I’ve read some claims that Fury Road is hollow, that some may not care about the characters or their plight. I didn’t find that to be the case. Max doesn’t speak a lot, but when he does, it is enough to get the point across. He is a hardened man, but there are scenes where you see the facade melt long enough to witness the man he once was, like a particular scene where Max tells Furiousa his name. The body language in the film is, for me at least, more than enough to make you feel empathy for everyone involved.

I’ve also read that this is a feminist film, because the female strength is so prominent. Furiousa is definitely one of the greatest female action heroes to come along in years, so much so you can count her in with Sarah Connor in Terminator and Ellen Ripley in Alien. We’ve had plenty of female action heroes in the past, but this one seems prevalent because Furiousa lives in a world dominated by men to the point where most women are kept as sex slaves. And yet, I do not feel as if George Miller set out to make a statement on feminism. I don’t believe it was something he originally had in his agenda. He set out to make a badass film no matter what, and he succeeded.

In fact, there were times I wanted to know more about Furiousa, as she only mentions that she was taken from her family at a young age. I wanted to know how and why she lost her arm and came to use to mechanical one, and how she worked her way up to the only female in a leader position. But seeing as this film is doing so well at the box office, maybe my questions will be resolved in future installments?

Many have argued that this is Furiousa’s film, that her character is more prominent and her statement more important. However, I feel as if Max and Furiousa’s agendas are the same: surviving, no matter what the cost. This film is equal in every sense of the word, in that the females and the males never one up each other in any scene. There is a gang of women that Furiousa grew up with that help her and Max take over the Citadel, and, yes, some of them die in addition to the men, but that is the nature of the world. Especially in a post-apocalyptic landscape. Some of the wives of Immortan Joe are weak, and some of them are strong, but this is natural too. No matter the gender, we all have our differences, whether in terms of strength of body or strength of will.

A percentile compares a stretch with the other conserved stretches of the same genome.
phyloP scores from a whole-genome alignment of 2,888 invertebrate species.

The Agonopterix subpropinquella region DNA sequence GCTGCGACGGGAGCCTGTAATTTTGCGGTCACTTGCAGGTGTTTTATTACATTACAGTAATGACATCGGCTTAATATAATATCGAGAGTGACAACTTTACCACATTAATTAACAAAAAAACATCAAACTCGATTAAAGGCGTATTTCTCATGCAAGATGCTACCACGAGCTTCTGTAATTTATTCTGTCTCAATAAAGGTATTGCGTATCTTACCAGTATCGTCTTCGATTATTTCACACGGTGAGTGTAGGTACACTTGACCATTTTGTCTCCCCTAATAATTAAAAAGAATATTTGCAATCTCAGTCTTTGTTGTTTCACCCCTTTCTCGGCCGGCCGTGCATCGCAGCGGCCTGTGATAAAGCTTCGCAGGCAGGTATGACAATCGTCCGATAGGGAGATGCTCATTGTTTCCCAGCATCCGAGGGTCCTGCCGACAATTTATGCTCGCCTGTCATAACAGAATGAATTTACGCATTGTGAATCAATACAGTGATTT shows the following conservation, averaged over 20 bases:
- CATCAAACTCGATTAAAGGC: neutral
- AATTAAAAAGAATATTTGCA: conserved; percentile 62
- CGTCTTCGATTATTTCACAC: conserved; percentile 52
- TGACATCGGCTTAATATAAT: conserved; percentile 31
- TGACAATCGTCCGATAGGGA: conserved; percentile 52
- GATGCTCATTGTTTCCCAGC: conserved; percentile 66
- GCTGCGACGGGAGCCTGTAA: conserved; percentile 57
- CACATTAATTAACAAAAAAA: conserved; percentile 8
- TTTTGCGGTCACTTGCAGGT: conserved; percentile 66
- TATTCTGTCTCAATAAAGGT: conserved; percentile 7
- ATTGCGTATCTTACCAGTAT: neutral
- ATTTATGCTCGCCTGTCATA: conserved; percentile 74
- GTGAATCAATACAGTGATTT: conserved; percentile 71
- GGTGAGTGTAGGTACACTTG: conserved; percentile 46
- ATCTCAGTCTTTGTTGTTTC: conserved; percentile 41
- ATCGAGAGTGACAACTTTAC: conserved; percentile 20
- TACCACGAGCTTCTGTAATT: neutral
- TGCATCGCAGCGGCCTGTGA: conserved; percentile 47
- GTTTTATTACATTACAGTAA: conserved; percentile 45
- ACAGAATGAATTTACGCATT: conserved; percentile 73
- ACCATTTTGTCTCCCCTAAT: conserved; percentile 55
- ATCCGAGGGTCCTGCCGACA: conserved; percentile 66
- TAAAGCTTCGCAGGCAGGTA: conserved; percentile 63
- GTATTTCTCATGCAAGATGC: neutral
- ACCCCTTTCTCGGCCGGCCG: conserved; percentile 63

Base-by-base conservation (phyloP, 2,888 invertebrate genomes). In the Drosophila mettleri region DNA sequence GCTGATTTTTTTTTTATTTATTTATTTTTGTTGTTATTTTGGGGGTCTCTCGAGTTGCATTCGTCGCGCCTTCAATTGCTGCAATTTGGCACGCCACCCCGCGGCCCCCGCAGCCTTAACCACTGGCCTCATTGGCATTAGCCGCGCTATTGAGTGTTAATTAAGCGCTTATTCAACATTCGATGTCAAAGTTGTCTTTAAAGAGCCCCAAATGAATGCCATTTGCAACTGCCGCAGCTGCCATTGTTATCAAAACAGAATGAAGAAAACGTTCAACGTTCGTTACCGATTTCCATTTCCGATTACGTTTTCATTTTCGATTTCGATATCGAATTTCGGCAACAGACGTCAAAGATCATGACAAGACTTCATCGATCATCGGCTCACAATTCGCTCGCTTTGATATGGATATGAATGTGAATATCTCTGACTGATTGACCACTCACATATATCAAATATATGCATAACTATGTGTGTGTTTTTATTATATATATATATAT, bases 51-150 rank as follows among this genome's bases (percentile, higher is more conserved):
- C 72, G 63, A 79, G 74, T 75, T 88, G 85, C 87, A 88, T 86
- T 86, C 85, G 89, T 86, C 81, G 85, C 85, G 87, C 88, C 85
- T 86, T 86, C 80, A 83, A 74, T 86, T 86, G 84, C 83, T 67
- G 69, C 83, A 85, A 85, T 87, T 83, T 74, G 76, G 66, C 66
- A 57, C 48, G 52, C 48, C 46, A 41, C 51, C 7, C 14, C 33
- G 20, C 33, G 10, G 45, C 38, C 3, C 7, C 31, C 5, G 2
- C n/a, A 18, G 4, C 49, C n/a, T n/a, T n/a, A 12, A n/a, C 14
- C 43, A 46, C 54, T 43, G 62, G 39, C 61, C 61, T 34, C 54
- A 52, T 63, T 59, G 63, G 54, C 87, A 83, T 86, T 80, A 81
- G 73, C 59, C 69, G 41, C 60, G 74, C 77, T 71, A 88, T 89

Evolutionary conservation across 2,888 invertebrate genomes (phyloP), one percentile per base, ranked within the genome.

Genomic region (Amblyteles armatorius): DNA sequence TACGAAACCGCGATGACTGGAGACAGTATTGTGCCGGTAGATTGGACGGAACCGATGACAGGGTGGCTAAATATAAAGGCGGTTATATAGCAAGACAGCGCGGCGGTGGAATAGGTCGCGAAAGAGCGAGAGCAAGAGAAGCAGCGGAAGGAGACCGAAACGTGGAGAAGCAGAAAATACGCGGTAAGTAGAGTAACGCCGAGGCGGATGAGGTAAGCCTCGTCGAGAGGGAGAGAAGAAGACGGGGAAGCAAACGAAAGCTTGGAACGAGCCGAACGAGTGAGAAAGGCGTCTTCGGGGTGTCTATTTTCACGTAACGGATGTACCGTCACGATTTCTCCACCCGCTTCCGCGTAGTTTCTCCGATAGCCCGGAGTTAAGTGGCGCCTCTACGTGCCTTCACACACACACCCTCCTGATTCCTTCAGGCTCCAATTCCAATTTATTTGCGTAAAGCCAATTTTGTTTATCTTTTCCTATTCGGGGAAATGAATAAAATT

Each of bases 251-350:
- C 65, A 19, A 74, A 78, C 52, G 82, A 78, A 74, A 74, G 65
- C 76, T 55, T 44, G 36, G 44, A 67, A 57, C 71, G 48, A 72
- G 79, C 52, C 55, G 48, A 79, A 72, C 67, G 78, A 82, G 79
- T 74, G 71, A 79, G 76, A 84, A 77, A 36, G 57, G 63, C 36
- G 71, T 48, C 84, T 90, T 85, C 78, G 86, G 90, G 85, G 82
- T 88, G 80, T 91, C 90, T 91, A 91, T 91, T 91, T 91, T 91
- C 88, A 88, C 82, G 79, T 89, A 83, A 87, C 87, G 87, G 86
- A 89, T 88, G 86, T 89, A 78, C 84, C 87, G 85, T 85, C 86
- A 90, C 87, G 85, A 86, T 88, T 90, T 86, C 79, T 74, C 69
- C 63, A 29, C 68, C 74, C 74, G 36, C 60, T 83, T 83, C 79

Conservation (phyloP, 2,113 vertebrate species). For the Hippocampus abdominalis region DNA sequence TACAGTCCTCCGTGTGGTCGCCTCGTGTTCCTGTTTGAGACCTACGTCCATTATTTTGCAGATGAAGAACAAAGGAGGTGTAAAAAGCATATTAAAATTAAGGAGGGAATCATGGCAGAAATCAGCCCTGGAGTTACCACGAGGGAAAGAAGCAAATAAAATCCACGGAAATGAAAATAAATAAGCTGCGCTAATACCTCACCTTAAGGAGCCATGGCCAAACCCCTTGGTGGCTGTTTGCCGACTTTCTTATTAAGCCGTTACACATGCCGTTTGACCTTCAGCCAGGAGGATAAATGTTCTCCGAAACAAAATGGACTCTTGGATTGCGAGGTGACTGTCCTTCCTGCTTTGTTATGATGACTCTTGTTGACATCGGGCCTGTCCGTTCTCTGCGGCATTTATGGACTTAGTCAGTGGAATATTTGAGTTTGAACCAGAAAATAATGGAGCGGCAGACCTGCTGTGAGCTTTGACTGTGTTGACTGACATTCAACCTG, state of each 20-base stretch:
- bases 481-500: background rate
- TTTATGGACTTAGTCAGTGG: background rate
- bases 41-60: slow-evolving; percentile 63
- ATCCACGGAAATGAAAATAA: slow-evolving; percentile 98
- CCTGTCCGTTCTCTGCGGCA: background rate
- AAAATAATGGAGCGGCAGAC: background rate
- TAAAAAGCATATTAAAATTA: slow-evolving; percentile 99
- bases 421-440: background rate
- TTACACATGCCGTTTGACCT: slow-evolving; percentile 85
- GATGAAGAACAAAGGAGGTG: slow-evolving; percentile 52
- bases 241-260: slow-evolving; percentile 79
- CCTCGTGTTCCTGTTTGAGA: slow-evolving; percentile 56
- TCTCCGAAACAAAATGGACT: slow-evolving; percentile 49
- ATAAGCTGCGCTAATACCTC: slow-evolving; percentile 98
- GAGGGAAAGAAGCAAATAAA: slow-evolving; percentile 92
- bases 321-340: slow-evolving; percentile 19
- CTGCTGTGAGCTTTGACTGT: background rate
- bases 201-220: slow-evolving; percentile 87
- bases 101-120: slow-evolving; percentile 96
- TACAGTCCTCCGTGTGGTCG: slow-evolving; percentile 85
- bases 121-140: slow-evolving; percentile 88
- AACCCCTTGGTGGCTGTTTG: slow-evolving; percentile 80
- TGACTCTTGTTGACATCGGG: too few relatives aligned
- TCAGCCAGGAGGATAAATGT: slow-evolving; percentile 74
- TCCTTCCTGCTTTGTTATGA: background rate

Fury Road is one hell of a thrill ride, one for the ages in fact. This is a movie that will chew you up and spit you back out. I don’t think it needs to be looked into that much, reported on, or overanalyzed. I just think if you are a fan of any great action film, this one will take it to the next level and give you all that you’ve been waiting for. In fact, I haven’t been this satisfied with an action movie in years, to the point where I can’t even name a film off the top of my head that made me feel this way. I usually only get this much of an adrenaline rush while watching ’80s action flicks.

I honestly feel like George Miller is stuck in the ’80s. The editing, the cuts, are all reminiscent of an era long lost in film history. This movie blew my mind by being an absolute, raging assault on my senses, and I would definitely recommend it to anyone who wants to escape and have nothing but a good time for two hours.

A +

Images courtesy of Warner Bros.


One response to “‘Mad Max: Fury Road’: Feminist manifesto, or equal opportunity good time?

  1. Mad Max: Fury Road as an “…equal opportunity good time…” Brilliant. Wish I thought of it.

    BTW: George Miller’s Babe: Pig in the City is the Citizen Kane of anthropomorphic movies.